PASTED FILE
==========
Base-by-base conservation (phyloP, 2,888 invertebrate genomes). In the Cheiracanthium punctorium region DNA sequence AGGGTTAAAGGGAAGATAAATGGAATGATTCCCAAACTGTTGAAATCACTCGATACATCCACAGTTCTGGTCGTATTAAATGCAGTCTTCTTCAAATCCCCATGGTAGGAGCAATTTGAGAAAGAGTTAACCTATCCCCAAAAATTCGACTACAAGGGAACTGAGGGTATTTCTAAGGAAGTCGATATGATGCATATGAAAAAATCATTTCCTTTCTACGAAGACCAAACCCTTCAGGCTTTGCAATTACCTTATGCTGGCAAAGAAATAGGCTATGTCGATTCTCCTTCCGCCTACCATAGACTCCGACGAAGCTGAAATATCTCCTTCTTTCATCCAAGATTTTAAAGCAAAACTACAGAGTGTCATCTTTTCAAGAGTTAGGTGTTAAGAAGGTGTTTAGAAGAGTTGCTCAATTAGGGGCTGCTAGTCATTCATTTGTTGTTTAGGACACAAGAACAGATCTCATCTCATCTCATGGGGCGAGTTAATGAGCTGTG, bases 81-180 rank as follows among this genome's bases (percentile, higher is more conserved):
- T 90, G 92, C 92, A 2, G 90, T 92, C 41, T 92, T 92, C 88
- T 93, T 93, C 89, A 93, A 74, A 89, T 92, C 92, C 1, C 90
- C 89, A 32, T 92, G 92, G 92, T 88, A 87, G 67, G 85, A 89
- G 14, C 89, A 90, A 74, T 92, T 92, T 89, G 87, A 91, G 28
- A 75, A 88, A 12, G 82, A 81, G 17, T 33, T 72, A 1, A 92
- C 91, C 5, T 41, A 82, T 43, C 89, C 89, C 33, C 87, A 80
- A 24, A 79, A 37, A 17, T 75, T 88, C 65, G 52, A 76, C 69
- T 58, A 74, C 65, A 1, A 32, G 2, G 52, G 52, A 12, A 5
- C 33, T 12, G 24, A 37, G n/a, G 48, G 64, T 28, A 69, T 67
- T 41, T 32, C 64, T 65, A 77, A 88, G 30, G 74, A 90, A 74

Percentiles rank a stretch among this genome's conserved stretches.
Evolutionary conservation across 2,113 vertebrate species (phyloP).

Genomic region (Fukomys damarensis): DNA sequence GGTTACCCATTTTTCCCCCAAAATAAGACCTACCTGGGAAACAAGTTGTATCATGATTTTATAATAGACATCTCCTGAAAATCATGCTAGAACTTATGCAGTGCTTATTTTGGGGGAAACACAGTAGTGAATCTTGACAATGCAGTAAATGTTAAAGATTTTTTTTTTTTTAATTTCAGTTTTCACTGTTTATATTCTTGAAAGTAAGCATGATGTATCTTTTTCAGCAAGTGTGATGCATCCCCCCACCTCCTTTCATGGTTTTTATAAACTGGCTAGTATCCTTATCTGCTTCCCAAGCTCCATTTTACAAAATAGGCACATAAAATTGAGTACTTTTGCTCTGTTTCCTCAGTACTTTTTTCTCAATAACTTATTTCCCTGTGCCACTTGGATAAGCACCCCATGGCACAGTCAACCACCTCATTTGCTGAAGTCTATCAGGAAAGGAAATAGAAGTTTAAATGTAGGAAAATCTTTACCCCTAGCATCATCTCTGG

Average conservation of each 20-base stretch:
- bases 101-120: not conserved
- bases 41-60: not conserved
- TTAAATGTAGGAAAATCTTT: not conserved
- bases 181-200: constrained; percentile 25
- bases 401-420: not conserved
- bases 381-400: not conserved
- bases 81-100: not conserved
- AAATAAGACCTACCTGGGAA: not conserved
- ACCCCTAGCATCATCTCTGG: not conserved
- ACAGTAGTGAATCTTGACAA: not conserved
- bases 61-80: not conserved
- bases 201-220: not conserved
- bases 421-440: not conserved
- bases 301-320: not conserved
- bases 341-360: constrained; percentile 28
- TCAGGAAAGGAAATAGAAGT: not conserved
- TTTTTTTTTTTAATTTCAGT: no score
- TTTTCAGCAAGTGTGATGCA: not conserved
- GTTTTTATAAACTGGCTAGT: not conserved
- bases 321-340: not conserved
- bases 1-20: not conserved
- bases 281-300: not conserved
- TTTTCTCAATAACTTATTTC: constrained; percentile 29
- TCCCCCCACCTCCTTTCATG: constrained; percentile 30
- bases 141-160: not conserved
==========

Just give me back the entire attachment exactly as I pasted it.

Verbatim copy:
Base-by-base conservation (phyloP, 2,888 invertebrate genomes). In the Cheiracanthium punctorium region DNA sequence AGGGTTAAAGGGAAGATAAATGGAATGATTCCCAAACTGTTGAAATCACTCGATACATCCACAGTTCTGGTCGTATTAAATGCAGTCTTCTTCAAATCCCCATGGTAGGAGCAATTTGAGAAAGAGTTAACCTATCCCCAAAAATTCGACTACAAGGGAACTGAGGGTATTTCTAAGGAAGTCGATATGATGCATATGAAAAAATCATTTCCTTTCTACGAAGACCAAACCCTTCAGGCTTTGCAATTACCTTATGCTGGCAAAGAAATAGGCTATGTCGATTCTCCTTCCGCCTACCATAGACTCCGACGAAGCTGAAATATCTCCTTCTTTCATCCAAGATTTTAAAGCAAAACTACAGAGTGTCATCTTTTCAAGAGTTAGGTGTTAAGAAGGTGTTTAGAAGAGTTGCTCAATTAGGGGCTGCTAGTCATTCATTTGTTGTTTAGGACACAAGAACAGATCTCATCTCATCTCATGGGGCGAGTTAATGAGCTGTG, bases 81-180 rank as follows among this genome's bases (percentile, higher is more conserved):
- T 90, G 92, C 92, A 2, G 90, T 92, C 41, T 92, T 92, C 88
- T 93, T 93, C 89, A 93, A 74, A 89, T 92, C 92, C 1, C 90
- C 89, A 32, T 92, G 92, G 92, T 88, A 87, G 67, G 85, A 89
- G 14, C 89, A 90, A 74, T 92, T 92, T 89, G 87, A 91, G 28
- A 75, A 88, A 12, G 82, A 81, G 17, T 33, T 72, A 1, A 92
- C 91, C 5, T 41, A 82, T 43, C 89, C 89, C 33, C 87, A 80
- A 24, A 79, A 37, A 17, T 75, T 88, C 65, G 52, A 76, C 69
- T 58, A 74, C 65, A 1, A 32, G 2, G 52, G 52, A 12, A 5
- C 33, T 12, G 24, A 37, G n/a, G 48, G 64, T 28, A 69, T 67
- T 41, T 32, C 64, T 65, A 77, A 88, G 30, G 74, A 90, A 74

Percentiles rank a stretch among this genome's conserved stretches.
Evolutionary conservation across 2,113 vertebrate species (phyloP).

Genomic region (Fukomys damarensis): DNA sequence GGTTACCCATTTTTCCCCCAAAATAAGACCTACCTGGGAAACAAGTTGTATCATGATTTTATAATAGACATCTCCTGAAAATCATGCTAGAACTTATGCAGTGCTTATTTTGGGGGAAACACAGTAGTGAATCTTGACAATGCAGTAAATGTTAAAGATTTTTTTTTTTTTAATTTCAGTTTTCACTGTTTATATTCTTGAAAGTAAGCATGATGTATCTTTTTCAGCAAGTGTGATGCATCCCCCCACCTCCTTTCATGGTTTTTATAAACTGGCTAGTATCCTTATCTGCTTCCCAAGCTCCATTTTACAAAATAGGCACATAAAATTGAGTACTTTTGCTCTGTTTCCTCAGTACTTTTTTCTCAATAACTTATTTCCCTGTGCCACTTGGATAAGCACCCCATGGCACAGTCAACCACCTCATTTGCTGAAGTCTATCAGGAAAGGAAATAGAAGTTTAAATGTAGGAAAATCTTTACCCCTAGCATCATCTCTGG

Average conservation of each 20-base stretch:
- bases 101-120: not conserved
- bases 41-60: not conserved
- TTAAATGTAGGAAAATCTTT: not conserved
- bases 181-200: constrained; percentile 25
- bases 401-420: not conserved
- bases 381-400: not conserved
- bases 81-100: not conserved
- AAATAAGACCTACCTGGGAA: not conserved
- ACCCCTAGCATCATCTCTGG: not conserved
- ACAGTAGTGAATCTTGACAA: not conserved
- bases 61-80: not conserved
- bases 201-220: not conserved
- bases 421-440: not conserved
- bases 301-320: not conserved
- bases 341-360: constrained; percentile 28
- TCAGGAAAGGAAATAGAAGT: not conserved
- TTTTTTTTTTTAATTTCAGT: no score
- TTTTCAGCAAGTGTGATGCA: not conserved
- GTTTTTATAAACTGGCTAGT: not conserved
- bases 321-340: not conserved
- bases 1-20: not conserved
- bases 281-300: not conserved
- TTTTCTCAATAACTTATTTC: constrained; percentile 29
- TCCCCCCACCTCCTTTCATG: constrained; percentile 30
- bases 141-160: not conserved